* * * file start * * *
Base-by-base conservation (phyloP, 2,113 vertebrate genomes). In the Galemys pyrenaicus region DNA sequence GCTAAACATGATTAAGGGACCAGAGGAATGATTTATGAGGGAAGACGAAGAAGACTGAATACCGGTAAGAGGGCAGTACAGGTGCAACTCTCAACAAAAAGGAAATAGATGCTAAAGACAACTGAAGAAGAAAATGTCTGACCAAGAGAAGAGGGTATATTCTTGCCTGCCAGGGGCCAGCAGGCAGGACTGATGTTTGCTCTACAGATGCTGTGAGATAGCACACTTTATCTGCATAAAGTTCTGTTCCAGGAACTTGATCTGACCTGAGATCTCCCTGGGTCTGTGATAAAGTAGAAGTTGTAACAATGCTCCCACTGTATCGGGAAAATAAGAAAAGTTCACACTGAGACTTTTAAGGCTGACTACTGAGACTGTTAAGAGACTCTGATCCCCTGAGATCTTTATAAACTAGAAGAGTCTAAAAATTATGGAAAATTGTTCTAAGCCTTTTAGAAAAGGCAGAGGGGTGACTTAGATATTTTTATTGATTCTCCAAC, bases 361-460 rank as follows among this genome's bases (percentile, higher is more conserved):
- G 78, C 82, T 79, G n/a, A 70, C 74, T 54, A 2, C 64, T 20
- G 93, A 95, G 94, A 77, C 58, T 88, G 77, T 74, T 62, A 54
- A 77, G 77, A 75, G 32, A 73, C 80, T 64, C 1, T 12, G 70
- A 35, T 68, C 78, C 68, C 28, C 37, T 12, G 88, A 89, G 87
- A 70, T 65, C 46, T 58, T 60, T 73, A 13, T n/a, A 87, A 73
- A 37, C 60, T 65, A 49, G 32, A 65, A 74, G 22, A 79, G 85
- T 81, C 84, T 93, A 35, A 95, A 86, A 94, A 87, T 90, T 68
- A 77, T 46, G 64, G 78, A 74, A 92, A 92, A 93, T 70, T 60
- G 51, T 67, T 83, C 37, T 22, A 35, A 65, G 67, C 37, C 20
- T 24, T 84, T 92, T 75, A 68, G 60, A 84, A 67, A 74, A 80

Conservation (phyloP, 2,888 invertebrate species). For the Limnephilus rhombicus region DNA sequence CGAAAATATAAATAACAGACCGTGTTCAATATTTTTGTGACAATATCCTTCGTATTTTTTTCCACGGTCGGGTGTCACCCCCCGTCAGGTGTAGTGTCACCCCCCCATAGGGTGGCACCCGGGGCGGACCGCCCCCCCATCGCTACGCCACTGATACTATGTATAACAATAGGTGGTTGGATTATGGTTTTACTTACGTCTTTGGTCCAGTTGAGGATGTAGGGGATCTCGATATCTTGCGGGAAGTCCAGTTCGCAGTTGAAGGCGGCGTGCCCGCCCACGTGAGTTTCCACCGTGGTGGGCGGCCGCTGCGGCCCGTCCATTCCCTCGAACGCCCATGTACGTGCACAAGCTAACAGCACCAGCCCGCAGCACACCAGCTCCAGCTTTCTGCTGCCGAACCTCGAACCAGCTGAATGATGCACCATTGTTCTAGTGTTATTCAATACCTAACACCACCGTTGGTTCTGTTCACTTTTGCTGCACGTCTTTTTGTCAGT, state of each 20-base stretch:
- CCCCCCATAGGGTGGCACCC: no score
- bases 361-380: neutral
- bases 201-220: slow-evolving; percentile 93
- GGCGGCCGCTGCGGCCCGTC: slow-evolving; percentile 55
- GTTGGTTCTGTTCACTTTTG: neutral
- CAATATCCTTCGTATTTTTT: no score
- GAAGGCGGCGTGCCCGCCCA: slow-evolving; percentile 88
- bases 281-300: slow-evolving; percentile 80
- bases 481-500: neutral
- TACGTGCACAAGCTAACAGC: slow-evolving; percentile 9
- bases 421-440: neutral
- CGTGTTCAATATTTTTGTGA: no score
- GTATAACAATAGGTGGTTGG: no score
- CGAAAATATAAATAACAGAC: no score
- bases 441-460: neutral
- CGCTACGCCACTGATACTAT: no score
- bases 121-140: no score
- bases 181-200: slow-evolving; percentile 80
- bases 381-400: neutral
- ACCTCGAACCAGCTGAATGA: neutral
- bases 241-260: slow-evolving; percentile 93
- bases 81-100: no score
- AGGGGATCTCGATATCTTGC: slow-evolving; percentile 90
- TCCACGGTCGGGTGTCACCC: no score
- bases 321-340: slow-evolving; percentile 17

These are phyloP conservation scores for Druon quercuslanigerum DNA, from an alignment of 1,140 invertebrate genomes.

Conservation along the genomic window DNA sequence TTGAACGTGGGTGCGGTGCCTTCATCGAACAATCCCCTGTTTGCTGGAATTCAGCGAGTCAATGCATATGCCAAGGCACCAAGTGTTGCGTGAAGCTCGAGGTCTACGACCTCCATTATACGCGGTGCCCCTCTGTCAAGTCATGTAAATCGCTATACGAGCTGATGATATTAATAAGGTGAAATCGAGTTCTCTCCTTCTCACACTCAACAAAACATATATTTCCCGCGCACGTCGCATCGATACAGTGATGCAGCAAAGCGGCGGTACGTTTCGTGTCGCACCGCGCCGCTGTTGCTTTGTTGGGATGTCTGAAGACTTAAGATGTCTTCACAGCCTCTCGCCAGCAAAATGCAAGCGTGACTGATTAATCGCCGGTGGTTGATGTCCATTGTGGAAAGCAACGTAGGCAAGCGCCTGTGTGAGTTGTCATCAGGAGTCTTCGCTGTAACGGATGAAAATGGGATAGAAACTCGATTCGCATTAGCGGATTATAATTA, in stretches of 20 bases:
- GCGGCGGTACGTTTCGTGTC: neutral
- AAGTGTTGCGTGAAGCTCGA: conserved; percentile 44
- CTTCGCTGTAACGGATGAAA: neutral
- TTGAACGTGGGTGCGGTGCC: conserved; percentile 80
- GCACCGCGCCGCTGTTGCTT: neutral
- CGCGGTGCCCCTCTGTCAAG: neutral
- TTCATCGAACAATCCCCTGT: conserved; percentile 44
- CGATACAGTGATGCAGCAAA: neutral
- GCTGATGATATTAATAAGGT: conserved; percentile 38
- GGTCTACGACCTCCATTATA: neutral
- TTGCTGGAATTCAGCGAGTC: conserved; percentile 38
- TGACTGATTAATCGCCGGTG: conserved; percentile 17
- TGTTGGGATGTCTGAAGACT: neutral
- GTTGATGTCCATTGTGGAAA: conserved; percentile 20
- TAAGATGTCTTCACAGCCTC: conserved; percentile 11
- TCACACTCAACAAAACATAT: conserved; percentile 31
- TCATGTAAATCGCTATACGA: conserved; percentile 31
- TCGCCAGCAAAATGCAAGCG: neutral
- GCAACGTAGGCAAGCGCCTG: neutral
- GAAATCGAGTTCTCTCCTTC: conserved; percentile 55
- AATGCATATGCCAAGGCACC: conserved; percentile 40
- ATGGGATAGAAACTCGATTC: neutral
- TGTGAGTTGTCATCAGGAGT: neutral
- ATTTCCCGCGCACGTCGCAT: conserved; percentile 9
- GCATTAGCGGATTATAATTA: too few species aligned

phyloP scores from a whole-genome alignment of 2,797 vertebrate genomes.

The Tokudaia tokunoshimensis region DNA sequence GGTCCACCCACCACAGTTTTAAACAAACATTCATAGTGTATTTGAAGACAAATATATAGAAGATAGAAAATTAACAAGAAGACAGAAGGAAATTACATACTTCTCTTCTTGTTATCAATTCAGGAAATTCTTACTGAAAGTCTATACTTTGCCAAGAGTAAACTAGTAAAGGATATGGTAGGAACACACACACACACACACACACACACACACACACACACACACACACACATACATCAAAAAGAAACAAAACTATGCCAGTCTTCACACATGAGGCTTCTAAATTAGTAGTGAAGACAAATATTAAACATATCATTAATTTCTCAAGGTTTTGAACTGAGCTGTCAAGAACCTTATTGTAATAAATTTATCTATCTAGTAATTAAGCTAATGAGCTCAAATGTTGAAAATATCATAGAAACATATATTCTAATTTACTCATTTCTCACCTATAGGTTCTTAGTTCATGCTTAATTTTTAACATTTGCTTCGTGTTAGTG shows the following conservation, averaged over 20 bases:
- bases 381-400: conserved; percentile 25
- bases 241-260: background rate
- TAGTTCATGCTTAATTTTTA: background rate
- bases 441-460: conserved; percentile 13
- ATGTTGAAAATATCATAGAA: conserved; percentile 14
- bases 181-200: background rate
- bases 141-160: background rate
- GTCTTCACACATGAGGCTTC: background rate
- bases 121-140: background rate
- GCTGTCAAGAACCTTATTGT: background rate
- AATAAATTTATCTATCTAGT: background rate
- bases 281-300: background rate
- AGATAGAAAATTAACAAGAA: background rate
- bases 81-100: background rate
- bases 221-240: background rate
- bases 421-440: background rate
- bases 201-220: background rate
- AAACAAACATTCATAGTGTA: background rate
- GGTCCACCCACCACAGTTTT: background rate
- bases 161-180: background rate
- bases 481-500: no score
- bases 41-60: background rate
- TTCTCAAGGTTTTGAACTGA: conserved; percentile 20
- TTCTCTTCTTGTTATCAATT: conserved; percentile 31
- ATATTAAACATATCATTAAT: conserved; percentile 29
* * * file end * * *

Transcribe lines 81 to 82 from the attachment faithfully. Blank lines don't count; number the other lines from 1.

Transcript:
- bases 221-240: background rate
- bases 421-440: background rate